Home Back Forward January 2, 1999: Getting my enthusiasm back







One of the secret bits of background information about 1998's trip was that Charlie went with a serious medical problem that he didn't tell anyone about, except Maureen. He had an aneurysm in his leg that was ready to pop any time. I didn't find out about it until they were back and Charlie went to the hospital...

Dear James,

Life has improved for me since our meeting in the hospital room one day after my surgery. It was a disappointment that I didn't get a chance to visit with fewer impediments as it was difficult to talk with all the tubes and drugs. I'm, of course, not the first to notice that the only thing going for that kind of reality check regarding our own mortality is that it gives one a fresh outlook on life if you happen to survive.

Now that it's all over except the getting used to having man made parts keeping me alive, the whole experience doesn't seem too bad. I feel lucky that the aneurysm was discovered by a fluke last March and although it was aggravating at the time, not being able to have it operated on for at least six months, in the end it couldn't have worked out better. If they had operated immediately, I would have missed the incredible summer that Maureen and I had in Kamchatka. Of course prudence should have kept me home in Alberta anyway but I decided to play the odds and go. My doctor, Bill Hanlon, said I had a 15% chance of buying the farm in Russia if I went because the aneurysm was expanded to about two inches. This was considered to be borderline serious and would have been operated on right away if Alberta did not have a backlog of surgeries. Bill, being a serious climber-adventurer himself, was not going to say I couldn't go. Especially when our work with the grizzlies, and the wilderness flying that we do, would be considered in most circles as the other 85% chance of dying. In fact, Bill and his colleges had a good laugh about it when the subject came up. I decided to live with the figure of 15% even though each year the flying does worry me. Maureen and I consider that our life with the bears is far safer than the traffic in and out of Calgary and many other things we do. Maureen, however, made it quite clear early on that she was going to keep the flying with me to the bare minimum. That explains why there is an obvious lack of mention of it in any of her web site entries last summer. I found, on the positive side, that the precarious position that I found myself in added a sharp edge to many of my experiences, the mortality thing I guess. On the negative side, every little stomach pain made me imagine that the end was very near as there was 0 chance of getting help if it did give way.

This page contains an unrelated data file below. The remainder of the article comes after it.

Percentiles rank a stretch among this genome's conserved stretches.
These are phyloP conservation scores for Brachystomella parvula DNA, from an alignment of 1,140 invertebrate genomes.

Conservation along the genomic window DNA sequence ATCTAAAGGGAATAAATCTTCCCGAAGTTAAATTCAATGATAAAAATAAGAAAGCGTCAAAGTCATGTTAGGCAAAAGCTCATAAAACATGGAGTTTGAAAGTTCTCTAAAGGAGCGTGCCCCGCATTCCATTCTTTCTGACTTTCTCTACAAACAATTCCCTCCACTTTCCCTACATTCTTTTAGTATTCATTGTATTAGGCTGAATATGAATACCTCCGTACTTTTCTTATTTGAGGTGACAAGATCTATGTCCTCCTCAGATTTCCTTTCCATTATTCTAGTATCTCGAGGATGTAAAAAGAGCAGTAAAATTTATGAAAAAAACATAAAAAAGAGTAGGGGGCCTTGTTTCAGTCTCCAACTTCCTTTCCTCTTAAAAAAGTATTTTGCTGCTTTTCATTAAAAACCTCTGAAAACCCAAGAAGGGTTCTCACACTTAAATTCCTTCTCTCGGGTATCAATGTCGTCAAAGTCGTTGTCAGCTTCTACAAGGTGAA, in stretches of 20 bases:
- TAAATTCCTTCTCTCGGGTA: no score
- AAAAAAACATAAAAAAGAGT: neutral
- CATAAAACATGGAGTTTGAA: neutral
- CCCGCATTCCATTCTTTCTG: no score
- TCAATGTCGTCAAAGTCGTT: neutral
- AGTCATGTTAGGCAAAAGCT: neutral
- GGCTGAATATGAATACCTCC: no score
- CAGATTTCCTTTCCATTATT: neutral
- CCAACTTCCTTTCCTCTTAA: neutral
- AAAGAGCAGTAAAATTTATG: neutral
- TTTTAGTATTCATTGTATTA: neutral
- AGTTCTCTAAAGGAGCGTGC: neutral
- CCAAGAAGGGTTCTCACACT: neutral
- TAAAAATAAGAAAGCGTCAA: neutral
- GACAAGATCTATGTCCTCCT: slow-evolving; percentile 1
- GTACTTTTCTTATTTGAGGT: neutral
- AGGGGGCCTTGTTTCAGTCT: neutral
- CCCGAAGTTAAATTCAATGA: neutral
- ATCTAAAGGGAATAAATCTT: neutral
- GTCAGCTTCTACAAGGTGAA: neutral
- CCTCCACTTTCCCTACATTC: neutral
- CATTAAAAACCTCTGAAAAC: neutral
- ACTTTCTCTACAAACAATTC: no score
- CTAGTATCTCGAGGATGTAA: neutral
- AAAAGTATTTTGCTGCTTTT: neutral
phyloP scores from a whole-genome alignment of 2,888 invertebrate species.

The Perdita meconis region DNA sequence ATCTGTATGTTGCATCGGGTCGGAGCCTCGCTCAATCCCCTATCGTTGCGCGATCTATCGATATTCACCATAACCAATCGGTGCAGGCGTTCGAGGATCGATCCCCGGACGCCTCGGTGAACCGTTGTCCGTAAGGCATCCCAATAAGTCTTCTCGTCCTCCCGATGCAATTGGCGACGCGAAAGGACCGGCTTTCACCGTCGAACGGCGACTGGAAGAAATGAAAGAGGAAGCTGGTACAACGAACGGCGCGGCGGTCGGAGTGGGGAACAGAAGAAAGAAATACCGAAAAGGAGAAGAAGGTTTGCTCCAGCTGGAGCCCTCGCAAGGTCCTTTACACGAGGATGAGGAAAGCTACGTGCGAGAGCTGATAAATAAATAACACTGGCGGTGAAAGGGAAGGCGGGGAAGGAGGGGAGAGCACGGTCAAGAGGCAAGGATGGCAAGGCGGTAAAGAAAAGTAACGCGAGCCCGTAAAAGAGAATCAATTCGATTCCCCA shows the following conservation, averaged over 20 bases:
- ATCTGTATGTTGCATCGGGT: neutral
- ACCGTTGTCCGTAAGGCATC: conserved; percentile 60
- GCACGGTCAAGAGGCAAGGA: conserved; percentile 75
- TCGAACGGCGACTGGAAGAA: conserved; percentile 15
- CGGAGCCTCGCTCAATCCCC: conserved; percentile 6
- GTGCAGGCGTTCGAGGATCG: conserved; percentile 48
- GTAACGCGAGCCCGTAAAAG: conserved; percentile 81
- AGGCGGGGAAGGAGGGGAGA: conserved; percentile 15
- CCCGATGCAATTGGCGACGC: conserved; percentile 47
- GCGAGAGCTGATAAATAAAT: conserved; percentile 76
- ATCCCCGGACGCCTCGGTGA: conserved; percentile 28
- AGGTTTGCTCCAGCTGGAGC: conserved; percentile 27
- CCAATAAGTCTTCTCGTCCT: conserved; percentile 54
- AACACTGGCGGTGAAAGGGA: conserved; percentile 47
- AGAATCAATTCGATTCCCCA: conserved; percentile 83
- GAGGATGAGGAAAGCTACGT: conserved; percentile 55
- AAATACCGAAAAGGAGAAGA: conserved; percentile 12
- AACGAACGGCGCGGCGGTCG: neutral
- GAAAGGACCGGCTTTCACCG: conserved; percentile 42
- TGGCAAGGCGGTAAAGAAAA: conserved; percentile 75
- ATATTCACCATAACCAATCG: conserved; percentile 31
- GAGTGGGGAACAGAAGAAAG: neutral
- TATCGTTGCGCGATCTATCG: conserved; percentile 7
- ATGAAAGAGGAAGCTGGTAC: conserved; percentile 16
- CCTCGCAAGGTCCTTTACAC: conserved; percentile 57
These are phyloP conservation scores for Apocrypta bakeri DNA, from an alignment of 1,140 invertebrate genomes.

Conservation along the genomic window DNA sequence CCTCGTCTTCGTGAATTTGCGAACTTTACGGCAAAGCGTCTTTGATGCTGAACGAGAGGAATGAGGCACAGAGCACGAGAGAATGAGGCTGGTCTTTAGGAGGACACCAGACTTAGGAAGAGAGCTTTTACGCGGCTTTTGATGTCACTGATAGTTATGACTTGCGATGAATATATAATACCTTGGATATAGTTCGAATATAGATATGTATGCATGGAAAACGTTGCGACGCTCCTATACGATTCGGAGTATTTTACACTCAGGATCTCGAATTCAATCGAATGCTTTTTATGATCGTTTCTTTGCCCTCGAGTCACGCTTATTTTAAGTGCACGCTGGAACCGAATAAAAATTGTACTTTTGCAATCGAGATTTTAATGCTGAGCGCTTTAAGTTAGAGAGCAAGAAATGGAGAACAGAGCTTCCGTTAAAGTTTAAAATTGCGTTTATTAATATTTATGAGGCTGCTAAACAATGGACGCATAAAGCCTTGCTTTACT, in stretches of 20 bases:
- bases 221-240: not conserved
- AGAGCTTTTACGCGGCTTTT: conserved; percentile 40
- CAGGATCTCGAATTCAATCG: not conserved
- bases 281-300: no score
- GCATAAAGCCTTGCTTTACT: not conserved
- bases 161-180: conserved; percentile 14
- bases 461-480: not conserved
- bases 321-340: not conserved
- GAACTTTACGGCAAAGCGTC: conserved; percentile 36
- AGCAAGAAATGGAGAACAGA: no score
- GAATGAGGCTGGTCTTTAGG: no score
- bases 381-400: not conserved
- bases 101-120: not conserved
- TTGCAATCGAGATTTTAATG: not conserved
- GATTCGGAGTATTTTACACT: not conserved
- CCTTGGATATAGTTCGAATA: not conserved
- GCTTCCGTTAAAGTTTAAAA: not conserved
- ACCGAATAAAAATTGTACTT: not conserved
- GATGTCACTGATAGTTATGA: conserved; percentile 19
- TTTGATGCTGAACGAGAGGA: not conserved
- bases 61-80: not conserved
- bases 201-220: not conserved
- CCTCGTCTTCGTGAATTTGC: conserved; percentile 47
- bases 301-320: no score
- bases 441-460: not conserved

I came back this fall, with an urgency and lots of energy to get writing the book about our years of experiences in that wonderful area and all that the cubs have taught us about their species. It felt like I even have too much material for just one book as I probably have one about my flying as well. All that urgency and my keenness went out the window in November with the anesthetic and stitches and just feeling sorry for myself. Its been slow getting it back but with all the nines lined up in this new year, I think I'm ready to get going now.

Kind regards,

P.S. You have my permission to put this up if you think it appropriate.

© Lenticular Productions Ltd. 1999